Both halves of the technique, that of uke and that of tori, are considered essential to aikido training. Both are studying aikido principles of blending and adaptation. Tori learns to blend with and control attacking energy, while uke learns to become calm and flexible in the disadvantageous, off-balance positions in which tori places them. This “receiving” of the technique is called ukemi. Uke continuously seeks to regain balance and cover vulnerabilities (e.g., an exposed side), while tori uses position and timing to keep uke off-balance and vulnerable. In more advanced training, uke will sometimes apply reversal techniques (返し技 kaeshi-waza) to regain balance and pin or throw tori.
Disarming an attacker using a “sword taking” technique. Weapons training in aikido traditionally includes the short staff (jō), wooden sword (bokken), and knife (tantō). Some schools incorporate firearm-disarming techniques. Both weapon-taking and weapon-retention are taught. Some schools, such as the Iwama style of Morihiro Saito, usually spend substantial time with bokken and jō, practised under the names aiki-ken, and aiki-jō, respectively.
The founder developed many of the empty-handed techniques from traditional sword and spear movements. Consequently, the practice of the weapons arts gives insight into the origin of techniques and movements, and reinforces the concepts of distance, timing, foot movement, presence and connectedness with one’s training partner(s).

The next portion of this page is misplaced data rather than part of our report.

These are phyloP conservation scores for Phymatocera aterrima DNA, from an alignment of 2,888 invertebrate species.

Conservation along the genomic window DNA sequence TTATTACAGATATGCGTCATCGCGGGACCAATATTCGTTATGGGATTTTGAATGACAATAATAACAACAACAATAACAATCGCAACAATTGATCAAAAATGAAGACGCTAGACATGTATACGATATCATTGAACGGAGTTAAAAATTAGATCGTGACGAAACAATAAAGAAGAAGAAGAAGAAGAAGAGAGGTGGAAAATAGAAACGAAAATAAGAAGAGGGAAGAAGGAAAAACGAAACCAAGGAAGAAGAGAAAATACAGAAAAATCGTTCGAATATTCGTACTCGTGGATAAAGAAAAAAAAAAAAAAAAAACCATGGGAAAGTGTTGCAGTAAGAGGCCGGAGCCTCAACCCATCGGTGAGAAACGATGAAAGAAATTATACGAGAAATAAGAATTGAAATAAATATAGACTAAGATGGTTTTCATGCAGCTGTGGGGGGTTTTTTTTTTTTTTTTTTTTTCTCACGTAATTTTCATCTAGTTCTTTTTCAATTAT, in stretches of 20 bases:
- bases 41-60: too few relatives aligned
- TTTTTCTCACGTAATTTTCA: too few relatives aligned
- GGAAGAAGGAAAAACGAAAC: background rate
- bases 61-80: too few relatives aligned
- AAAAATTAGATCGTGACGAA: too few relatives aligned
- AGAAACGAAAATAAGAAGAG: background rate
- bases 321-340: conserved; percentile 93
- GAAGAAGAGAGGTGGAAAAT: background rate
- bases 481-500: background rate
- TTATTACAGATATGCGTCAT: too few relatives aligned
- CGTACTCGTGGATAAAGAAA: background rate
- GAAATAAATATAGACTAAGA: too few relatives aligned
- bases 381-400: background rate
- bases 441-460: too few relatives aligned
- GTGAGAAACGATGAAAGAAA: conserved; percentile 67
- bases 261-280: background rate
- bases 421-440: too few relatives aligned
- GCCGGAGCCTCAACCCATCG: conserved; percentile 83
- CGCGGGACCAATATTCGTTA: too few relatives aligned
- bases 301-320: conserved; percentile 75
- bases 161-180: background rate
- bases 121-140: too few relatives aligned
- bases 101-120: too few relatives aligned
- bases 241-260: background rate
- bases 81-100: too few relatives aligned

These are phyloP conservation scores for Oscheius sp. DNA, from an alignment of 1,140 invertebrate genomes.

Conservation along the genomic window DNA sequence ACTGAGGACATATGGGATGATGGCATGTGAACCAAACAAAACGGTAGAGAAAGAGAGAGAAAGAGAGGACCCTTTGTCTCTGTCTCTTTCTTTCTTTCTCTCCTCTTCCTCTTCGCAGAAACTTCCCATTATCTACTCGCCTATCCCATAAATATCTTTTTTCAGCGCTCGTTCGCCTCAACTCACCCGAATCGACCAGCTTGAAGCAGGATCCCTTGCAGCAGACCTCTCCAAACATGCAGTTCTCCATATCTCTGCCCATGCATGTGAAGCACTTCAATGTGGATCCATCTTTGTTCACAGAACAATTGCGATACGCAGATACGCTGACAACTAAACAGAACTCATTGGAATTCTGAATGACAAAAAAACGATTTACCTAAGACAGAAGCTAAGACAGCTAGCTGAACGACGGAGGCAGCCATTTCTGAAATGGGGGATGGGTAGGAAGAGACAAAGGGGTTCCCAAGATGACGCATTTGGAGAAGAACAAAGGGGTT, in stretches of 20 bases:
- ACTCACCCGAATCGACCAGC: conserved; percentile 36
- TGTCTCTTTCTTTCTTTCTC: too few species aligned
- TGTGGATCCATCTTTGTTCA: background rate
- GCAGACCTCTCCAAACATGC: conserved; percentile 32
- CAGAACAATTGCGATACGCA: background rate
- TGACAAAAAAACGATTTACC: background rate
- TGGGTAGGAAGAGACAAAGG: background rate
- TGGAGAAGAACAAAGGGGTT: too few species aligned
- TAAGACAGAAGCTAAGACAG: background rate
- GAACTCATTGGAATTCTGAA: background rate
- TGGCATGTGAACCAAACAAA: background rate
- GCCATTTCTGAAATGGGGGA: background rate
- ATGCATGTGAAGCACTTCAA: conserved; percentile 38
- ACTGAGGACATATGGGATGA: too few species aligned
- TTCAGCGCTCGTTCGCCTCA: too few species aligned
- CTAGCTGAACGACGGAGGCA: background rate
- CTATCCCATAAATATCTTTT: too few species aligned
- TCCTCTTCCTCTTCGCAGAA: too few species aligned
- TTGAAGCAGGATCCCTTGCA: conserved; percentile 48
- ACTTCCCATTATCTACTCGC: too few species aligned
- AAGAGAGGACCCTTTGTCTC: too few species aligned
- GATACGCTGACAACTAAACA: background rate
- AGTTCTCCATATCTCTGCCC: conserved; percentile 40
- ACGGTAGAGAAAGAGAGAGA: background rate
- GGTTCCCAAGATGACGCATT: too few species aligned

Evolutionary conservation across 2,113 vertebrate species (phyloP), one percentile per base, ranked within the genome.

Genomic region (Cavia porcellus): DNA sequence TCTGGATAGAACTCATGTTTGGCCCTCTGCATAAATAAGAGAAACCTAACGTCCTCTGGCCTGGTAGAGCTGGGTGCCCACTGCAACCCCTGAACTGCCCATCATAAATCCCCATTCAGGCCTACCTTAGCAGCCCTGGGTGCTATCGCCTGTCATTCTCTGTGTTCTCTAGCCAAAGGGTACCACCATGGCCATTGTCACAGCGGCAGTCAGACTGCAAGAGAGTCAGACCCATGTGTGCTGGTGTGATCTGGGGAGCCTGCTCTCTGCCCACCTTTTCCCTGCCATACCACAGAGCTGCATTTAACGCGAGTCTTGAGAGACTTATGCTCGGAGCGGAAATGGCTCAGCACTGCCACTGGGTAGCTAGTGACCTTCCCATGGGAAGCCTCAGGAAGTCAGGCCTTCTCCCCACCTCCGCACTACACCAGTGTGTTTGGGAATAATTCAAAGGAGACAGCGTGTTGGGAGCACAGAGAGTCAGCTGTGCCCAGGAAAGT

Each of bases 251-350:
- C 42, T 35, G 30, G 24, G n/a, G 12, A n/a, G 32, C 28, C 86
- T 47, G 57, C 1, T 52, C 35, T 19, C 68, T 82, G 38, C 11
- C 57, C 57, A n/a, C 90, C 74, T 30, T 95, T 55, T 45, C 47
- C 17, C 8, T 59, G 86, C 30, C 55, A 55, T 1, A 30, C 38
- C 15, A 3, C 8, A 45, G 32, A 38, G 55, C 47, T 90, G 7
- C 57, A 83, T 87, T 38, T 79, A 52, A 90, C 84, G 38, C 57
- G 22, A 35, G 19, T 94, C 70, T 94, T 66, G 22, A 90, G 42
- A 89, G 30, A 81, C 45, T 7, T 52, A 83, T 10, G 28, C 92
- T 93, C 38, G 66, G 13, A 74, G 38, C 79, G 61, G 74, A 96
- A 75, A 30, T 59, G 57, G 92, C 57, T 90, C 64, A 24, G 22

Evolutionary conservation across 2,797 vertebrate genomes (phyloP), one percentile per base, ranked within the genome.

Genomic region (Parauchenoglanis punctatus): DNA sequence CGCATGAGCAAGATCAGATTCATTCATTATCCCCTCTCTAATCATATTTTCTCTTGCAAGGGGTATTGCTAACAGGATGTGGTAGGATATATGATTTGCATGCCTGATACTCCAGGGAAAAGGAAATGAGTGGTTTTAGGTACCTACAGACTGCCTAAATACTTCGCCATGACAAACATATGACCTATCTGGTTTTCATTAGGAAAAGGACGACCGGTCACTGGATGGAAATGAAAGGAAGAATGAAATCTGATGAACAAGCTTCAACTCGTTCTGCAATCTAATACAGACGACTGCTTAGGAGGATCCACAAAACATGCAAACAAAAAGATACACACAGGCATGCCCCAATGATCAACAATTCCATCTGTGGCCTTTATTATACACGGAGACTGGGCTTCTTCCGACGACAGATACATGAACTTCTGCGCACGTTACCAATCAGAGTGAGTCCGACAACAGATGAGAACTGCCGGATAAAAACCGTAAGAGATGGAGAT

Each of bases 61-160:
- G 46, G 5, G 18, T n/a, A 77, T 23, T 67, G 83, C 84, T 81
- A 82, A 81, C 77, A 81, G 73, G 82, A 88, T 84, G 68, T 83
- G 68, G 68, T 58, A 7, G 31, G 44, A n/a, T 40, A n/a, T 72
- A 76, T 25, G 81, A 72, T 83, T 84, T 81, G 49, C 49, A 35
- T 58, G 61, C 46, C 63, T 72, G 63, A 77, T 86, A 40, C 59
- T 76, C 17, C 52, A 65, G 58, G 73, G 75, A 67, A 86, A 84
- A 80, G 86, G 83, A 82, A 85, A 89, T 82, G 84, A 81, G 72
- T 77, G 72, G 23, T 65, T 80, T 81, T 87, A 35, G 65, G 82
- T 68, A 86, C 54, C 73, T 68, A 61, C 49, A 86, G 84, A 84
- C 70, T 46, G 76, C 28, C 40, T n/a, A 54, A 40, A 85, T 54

Aikido training is mental as well as physical, emphasizing the ability to relax the mind and body even under the stress of dangerous situations. This is necessary to enable the practitioner to perform the bold enter-and-blend movements that underlie aikido techniques, wherein an attack is met with confidence and directness. Morihei Ueshiba once remarked that one “must be willing to receive 99% of an opponent’s attack and stare death in the face” in order to execute techniques without hesitation. As a martial art concerned not only with fighting proficiency but with the betterment of daily life, this mental aspect is of key importance to aikido practitioners.
Uniforms and ranking
Hakama are folded after practice to preserve the pleats. Aikido practitioners (commonly called aikidōka outside Japan) generally progress by promotion through a series of “grades” (kyū), followed by a series of “degrees” (dan), pursuant to formal testing procedures. Some aikido organizations use belts to distinguish practitioners’ grades, often simply white and black belts to distinguish kyu and dan grades, though some use various belt colors. Testing requirements vary, so a particular rank in one organization is not comparable or interchangeable with the rank of another. Some dojos do not allow students to take the test to obtain a dan rank unless they are 16 or older.
rank: kyū white belt (mudansha / yūkyūsha) Upper rank : dan black belt (yūdansha)
The uniform worn for practicing aikido (aikidōgi) is similar to the training uniform (keikogi) used in most other modern martial arts; simple trousers and a wraparound jacket, usually white. Both thick (“judo-style”), and thin (“karate-style”) cotton tops are used. Aikido-specific tops are available with shorter sleeves which reach to just below the elbow.
Most aikido systems add a pair of wide pleated black or indigo trousers called a hakama (used also in kendo and iaido). In many schools, its use is reserved for practitioners with (dan) ranks or for instructors, while others allow all practitioners to wear a hakama regardless of rank.
If you wish to be a practitioner, you can contact them below